SFO expansion may be exempt from state environmental law

The Associated Press
Monday October 02, 2000

SACRAMENTO — A proposed expansion of San Francisco International Airport would be exempted from California’s main environmental law, under a bill signed Saturday by Gov. Gray Davis and authored by the leader of the Senate. 

The bill by Sen. John Burton, D-San Francisco, also calls for a study into a joint management scheme for the San Francisco and Oakland airports that could include linking the facilities by high-speed rail and ferry. 

Backers of the expansion plan, including San Francisco Mayor Willie Brown, believe the airport is overcrowded and requires new runway space to handle an increasing number of passengers. 

The proposed expansion would add another runway to the airport. 

Burton’s bill allows San Francisco to bypass some rules of the California Environmental Quality Act if it proceeds with a plan to buy and restore 18,000 acres of salt ponds near Newark in exchange for the damage to the Bay inflicted by building another runway.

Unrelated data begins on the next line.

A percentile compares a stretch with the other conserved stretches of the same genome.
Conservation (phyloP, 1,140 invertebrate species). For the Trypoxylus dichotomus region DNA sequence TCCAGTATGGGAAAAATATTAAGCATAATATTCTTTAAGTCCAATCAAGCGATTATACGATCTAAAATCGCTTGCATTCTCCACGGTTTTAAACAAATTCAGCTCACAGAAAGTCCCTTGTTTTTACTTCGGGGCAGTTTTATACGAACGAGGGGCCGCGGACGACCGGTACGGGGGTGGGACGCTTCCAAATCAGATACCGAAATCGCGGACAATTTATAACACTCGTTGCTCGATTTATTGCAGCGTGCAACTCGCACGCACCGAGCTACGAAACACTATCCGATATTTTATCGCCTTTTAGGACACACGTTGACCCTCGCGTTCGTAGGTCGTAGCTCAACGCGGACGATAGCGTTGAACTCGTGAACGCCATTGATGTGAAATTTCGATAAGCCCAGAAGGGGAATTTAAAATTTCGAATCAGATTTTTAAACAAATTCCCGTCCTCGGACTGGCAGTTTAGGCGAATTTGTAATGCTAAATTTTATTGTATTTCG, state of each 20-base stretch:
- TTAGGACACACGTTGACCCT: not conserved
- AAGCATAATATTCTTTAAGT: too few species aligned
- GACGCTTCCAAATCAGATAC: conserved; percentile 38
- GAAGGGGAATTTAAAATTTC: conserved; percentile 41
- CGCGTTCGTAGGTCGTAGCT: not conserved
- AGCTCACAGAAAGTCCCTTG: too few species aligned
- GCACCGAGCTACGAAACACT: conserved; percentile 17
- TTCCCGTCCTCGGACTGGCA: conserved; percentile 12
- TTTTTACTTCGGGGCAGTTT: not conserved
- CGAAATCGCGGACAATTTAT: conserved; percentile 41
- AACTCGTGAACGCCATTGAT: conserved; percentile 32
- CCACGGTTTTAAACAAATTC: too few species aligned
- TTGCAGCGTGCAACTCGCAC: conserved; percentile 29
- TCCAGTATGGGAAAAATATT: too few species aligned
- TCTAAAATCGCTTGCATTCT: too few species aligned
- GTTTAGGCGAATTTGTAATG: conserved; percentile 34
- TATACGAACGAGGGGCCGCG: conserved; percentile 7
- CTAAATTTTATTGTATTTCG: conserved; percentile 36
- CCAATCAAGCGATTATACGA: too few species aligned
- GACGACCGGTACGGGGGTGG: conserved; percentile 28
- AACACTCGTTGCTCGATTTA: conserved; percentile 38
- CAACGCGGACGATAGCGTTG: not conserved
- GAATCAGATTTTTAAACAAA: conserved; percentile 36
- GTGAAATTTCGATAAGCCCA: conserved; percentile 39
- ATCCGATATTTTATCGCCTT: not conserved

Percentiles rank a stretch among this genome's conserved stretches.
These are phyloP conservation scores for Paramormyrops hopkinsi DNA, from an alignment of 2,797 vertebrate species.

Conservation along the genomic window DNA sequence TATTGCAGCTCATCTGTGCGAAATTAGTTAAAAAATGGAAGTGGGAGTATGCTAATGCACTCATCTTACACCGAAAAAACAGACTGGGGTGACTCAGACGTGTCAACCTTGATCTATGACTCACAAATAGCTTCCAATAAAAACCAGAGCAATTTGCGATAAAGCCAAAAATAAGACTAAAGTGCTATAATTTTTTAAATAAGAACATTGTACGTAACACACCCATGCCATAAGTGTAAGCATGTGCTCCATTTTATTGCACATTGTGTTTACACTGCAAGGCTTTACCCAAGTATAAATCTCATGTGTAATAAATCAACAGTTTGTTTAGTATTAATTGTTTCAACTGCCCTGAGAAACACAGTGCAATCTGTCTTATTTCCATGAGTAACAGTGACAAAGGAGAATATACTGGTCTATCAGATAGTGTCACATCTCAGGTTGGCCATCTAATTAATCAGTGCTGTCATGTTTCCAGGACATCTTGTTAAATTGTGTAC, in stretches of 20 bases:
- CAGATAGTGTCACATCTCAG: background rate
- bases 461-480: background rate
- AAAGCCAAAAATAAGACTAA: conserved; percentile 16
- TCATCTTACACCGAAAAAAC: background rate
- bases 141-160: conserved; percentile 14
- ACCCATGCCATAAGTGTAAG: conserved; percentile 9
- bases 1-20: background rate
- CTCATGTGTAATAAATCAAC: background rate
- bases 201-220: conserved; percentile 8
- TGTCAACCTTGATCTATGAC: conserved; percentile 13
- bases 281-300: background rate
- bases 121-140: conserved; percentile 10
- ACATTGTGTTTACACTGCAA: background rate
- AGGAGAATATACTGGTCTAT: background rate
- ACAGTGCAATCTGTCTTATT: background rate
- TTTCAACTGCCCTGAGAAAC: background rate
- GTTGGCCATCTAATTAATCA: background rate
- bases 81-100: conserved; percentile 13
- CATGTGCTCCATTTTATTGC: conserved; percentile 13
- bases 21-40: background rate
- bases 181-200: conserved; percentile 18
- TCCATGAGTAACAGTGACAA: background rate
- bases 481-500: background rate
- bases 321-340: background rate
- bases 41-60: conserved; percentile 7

The bill essentially gets San Francisco off the hook to produce a second environmental review of the 18,000-acre wetlands restoration in just a year. The federal government will instead perform the review, which airport officials said they couldn’t finish in such a short time. 

San Francisco officials and the Federal Aviation Administration are studying how the expansion will affect the Bay and the surrounding communities. That study might be complete by the summer of 2001. 

Environmentalists have opposed plans for extending runways at San Francisco International Airport because of concerns over dumping landfill into San Francisco Bay.